In many dosing and efficacy studies (for example oncology), the protocol involves dosing titration over a period of time. The titration and march to DLT (dose-limited-toxicity) is closely related to patient safety.
How do we know how well we are doing with the dosing protocol? In Figure 3 below, we see that 55% of the patients were mis-dosed and were in violation of the study protocol placing the results of the entire study in jeopardy.
The future is payment for outcomes not for activities
Outcomes, not hours.
The EDC and ePRO systems are free.
Monitoring GCP metrics enables a payment for outcomes model
A process of automated monitoring that observes all your data (sites, patients, devices, users), all the time is enabling technology for monitoring GCP.
Payment for outcomes drives payment for value
For sure, big pharma has tools that provide analytics, automation and AI. No question at all.
If you have $500K for the EDC and another $300K for a RQBM solution, be our guest.
However – most sponsors (especially medical device, AI studies, and growth-stage biotech companies) require a cheaper and faster solution to fit their time-to-market goals and budget constraints.
The simplest version of a payment for outcomes model in clinical operations is to set a value for a target metric. For example – I will pay X for achieving patient compliance of 90-92% and 0.9X for achieving patient compliance of 80-89%.
However – we can amp it up and improve the contract to reward continuous improvement.
Since we are using metrics – it is easy to quantify improvement in a metric and compensate the vendor for improvement.
This requires Agility (learning as opposed to fixed process), Unlimited usage, and Speed.
Agility – Risk-based monitoring requires an initial risk-assessment. However, it is impossible to perform an effective risk-assessment/risk analysis without collecting data, and you need to run the study to collect data. In other words, monitoring needs to be cheap, agile and enable you to adapt to changes in data patterns and patient behavior.
An agile approach helps you discover issues across your entire data set, respond in real-time and refine your understanding of issues as the study progresses.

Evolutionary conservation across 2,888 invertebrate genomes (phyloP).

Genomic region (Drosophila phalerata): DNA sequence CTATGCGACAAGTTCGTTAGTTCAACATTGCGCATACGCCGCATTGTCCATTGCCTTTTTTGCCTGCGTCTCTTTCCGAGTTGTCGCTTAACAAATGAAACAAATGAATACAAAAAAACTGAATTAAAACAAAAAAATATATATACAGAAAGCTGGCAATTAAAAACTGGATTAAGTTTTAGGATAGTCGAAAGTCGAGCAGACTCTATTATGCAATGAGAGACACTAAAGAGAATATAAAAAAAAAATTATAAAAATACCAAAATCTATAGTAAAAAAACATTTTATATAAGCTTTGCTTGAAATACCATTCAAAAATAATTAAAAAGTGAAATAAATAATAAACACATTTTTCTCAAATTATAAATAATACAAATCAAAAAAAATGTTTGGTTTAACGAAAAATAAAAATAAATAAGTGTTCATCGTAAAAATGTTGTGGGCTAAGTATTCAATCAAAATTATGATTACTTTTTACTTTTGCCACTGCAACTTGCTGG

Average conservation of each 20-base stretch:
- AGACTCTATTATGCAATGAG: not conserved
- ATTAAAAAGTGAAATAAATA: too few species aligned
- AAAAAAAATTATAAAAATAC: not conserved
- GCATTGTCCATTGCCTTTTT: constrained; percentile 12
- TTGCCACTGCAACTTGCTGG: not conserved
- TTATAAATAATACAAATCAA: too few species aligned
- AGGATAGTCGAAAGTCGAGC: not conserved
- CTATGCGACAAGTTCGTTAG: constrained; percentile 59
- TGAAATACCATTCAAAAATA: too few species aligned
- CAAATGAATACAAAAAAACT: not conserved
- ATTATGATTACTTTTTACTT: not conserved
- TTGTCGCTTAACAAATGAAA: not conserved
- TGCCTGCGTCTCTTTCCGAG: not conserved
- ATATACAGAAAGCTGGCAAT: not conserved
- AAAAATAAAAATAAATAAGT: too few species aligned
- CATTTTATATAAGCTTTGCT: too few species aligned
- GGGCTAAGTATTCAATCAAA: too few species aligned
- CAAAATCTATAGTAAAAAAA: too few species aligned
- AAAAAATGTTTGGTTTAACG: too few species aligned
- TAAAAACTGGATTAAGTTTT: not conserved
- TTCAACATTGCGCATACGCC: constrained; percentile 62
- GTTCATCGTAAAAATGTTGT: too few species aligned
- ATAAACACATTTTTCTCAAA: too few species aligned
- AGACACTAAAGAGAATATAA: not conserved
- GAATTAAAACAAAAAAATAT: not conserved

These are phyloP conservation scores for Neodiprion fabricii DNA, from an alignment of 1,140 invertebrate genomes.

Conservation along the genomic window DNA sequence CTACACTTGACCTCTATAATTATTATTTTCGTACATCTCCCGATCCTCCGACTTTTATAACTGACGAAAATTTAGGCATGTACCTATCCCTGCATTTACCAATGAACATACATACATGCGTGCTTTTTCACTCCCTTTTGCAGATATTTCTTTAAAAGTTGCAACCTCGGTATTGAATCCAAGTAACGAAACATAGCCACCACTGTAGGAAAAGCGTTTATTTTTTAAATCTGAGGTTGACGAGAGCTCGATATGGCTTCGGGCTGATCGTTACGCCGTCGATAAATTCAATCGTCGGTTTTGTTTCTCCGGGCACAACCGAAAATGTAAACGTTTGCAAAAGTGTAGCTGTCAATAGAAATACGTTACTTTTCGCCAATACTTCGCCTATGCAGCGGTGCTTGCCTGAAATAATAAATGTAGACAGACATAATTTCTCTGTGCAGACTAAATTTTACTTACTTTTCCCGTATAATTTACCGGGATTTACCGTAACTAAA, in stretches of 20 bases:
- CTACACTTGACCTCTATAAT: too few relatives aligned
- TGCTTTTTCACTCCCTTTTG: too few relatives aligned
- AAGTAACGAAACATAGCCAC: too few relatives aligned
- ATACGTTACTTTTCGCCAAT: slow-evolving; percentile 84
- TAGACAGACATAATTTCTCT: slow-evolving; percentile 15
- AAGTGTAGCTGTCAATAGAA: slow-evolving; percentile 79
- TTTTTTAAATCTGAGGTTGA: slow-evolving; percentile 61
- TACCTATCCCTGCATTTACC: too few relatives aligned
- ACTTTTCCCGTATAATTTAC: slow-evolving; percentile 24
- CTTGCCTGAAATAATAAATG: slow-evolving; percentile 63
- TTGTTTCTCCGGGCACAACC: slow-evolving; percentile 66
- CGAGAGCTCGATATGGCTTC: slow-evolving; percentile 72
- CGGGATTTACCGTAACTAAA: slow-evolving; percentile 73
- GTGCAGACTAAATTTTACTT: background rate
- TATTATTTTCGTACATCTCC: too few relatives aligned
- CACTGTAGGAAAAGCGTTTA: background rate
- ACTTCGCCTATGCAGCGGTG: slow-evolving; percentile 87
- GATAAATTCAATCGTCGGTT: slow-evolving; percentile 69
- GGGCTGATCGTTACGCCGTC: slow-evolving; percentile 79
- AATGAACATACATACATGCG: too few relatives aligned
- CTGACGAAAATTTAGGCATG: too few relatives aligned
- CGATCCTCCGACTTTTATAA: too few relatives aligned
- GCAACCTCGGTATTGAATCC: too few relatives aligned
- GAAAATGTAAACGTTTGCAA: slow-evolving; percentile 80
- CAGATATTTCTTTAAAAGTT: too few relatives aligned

Unlimited usage – A SaaS subscription, driven by outcomes would need to be based on unlimited usage. Data management tools are self-service and included in the subscription.
The pricing should be accessible and start for less than a month of Starbucks coffee for your team.
Speed – Outcomes-based billing requires a pragmatic, agile and automated approach to monitoring.
You should expect a set of best-practice metrics that address key issues of GCP compliance metrics: quality, safety and protocol compliance:
For example one might expect a set of outcome metrics like this:
1. Dropouts/early termination rates
2. Adverse events/severe adverse event rates
3. CRC time – how long does it take for sites to enter data for a visit
4. CRA time – how long does it take for study monitors to perform document review
5. Concomitant medications and how they relate to AE, SAE
6. Query volumes and close rates
7. Patients with unsigned informed consent and in study
8. Failed inclusion/exclusion criteria and participating in study
Specific data models and study protocols enable you to introduce additional study-oriented metrics such as blood tests and hemoglobin levels in women. Studies with dosing titration can introduce an automated dosing compliance tool that enables you to see how the sites comply with the dosing protocol and whether they over or under-dose for their subjects. Decentralized clinical trials can track patient compliance in real-time.
Scale – An outcome model would enable scaling the clinical operations without requiring the sponsor to pay for additional infrastructure.
Payment for outcomes is payment for value
Payment for outcomes is an automated and agile approach to clinical data management.
The technology does the grunt work of observing the data and generating events, enabling you get an immediate picture of your data and your outcome metrcs.
Payment for outcomes is a high-value alternative to people and paper processes that enables you to focus on resolving issues in real-time, reduce avoidable rework and shorten the time to statistical report with cleaner data.
Our partners say it best:
“Flask Data is a novel and important tool for reinforcing patient adherence” –
Gabriel Veridze, former senior Parexel North America executive, CEO Prometheus World CRO
Contact us today for a free expert consultation on clinical trial success with Flask Data